Known as the "Queen of perfumes," ylang ylang is a rich, elegant, floral scent used in some of the world’s most beloved fragrances. It’s lusciously sweet and earthy fragrance is also well known for its therapeutic benefits, such as soothing anxiety and promoting relaxation.
Some describe the smell of ylang ylang as similar to that of a fruity chewing gum, although that alone is not enough of a descriptor to fully characterize this essential oil’s complex aroma.
If you’re interested in learning about the many layers of ylang ylang’s scent, then this is the article for you!
What is Ylang Ylang?
Ylang ylang is a yellow, star-shaped flower that grows from the canaga tree (also known as the “perfume tree”), a tropical tree belonging to the custard apple family (annonaceae) and native to South Asian countries in the Indo-Pacific region.
The scientific name for the tree is Cananga odorata — a name derived from “odoratus,” a Latin adjective meaning "fragrant, perfumed.” Sometimes the term “ylang ylang” can also be used to refer to the tree itself.
The fragrant, evergreen cananga tree grows up to 40 meters in height, with uniquely-shaped, drooping branches covered in two rows of dark green leaves and clusters of sultry, yellow ylang ylang flowers.
These lackadaisical flowers are bunched together in groups of 4-12 on the oldest areas of the branches. Each flower has 2 sets of 3 petals. In their earliest stages of life, the petals are green. As they mature, the petals become yellow and, eventually, they turn brown with a reddish-brown base.
There are a couple of theories about the history of ylang ylang. Some believe the flower was spread throughout South Asia during the resettling of Polynesians in ancient times. Others hypothesize that ylang ylang became popularized during the beginning stages of European colonialism.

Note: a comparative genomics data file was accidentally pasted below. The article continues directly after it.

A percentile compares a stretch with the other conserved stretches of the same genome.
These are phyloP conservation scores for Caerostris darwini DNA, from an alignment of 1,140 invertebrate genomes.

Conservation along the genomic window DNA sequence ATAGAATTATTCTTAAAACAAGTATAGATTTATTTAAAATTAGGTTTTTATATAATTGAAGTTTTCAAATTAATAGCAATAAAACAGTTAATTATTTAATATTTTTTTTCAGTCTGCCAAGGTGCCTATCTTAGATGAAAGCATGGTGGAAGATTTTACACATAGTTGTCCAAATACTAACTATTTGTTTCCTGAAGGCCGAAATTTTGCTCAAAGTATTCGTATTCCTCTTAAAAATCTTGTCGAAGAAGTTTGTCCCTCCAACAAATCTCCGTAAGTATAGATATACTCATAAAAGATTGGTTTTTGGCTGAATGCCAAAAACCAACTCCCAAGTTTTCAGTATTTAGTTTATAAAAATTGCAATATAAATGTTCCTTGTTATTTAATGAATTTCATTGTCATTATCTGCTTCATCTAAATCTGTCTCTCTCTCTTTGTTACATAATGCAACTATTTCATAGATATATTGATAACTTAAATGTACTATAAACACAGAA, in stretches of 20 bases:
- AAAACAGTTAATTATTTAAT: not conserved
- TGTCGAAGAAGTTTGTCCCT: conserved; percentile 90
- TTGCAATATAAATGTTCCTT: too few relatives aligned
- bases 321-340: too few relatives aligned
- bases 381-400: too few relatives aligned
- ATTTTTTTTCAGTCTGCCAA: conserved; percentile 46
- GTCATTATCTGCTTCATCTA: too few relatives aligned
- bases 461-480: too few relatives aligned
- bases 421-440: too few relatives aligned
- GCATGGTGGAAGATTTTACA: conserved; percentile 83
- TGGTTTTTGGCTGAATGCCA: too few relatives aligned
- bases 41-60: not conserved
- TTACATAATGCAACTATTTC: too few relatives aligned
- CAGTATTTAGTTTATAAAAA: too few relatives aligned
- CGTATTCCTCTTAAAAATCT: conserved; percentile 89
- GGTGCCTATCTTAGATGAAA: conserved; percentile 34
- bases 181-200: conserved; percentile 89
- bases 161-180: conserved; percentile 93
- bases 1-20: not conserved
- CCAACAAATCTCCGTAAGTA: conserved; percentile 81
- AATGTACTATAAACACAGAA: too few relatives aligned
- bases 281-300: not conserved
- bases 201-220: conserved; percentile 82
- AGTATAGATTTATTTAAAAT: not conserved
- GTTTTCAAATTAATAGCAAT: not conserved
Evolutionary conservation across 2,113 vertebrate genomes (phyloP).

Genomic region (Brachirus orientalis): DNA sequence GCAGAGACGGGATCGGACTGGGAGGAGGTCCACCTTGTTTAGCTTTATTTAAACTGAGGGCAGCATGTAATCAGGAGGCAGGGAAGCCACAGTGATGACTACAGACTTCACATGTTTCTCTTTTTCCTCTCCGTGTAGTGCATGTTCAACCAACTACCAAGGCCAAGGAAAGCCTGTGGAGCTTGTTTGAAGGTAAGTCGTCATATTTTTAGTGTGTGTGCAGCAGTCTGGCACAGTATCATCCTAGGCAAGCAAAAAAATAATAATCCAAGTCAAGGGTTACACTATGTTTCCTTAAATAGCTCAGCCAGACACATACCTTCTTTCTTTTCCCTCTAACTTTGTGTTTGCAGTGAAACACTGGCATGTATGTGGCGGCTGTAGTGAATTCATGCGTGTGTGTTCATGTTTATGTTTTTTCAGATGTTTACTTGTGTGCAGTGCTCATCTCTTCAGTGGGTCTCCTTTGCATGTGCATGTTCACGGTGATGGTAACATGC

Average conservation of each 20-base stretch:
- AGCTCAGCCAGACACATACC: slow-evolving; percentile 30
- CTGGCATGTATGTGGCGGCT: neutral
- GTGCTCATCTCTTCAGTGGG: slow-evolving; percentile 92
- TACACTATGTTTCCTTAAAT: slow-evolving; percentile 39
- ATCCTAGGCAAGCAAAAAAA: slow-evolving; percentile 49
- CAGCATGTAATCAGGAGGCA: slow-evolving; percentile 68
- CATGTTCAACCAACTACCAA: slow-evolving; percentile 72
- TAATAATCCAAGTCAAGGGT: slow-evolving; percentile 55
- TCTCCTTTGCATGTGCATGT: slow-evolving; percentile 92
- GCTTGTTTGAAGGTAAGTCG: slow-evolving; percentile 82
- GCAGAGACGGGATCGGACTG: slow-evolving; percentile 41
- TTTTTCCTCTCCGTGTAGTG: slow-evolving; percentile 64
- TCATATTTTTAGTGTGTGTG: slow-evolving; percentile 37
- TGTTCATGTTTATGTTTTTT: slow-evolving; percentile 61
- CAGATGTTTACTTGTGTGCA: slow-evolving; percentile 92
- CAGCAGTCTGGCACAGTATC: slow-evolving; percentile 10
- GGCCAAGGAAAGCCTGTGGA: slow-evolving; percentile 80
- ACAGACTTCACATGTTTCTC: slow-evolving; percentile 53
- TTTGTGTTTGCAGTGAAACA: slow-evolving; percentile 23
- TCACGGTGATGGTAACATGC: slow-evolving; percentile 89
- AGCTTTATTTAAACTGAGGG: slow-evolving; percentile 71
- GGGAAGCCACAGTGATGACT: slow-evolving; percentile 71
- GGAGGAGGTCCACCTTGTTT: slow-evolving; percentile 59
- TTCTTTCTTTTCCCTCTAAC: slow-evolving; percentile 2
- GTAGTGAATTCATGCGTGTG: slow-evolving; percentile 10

In any case, ylang ylang was commercially cultivated for its aromatic essential oils starting in the 18th century.
What Does Ylang Ylang Smell Like?
The smell of ylang ylang features romantic floral notes with hints of custard, jasmine, banana, neroli, and honey.
When it comes to candle scents and home fragrances, ylang ylang is not your average Joe. You’ll discover distinct, botanical elements every time you take a whiff of this multifaceted scent.
That’s not to say that the smell of ylang ylang is overpowering — it blends extremely well with a variety of other fragrance notes. In fact, ylang ylang is used in the highly-sought-after Chanel No. 5 perfume. Other renowned perfumes that use ylang ylang include:
- L’air du Temps by Nina Ricci
- Givenchy Amarige
- Dior J’Adore
- Estee Lauder Aerin Beauty Tuberose
- Tom Ford Jasmin Rouge
Tantalizing, charming, sweet, and sensual, the scent of ylang ylang is one of our favorites at the Harlem Candle Company and forms a radiant base for the vibrant and full-bodied “Lady Day” Luxury Candle.
So what exactly does ylang ylang smell like? Here’s how we like to describe this beautiful aroma:
- Fruity, tangy undertones
- Slightly green or earthy
- Slightly spicy
- Refined and sultry
The scent of ylang ylang is tropical and exotic, with a verdant richness and a memorable sweetness. If you’ve never smelled ylang ylang before, the closest comparison we can think of is perhaps jasmine.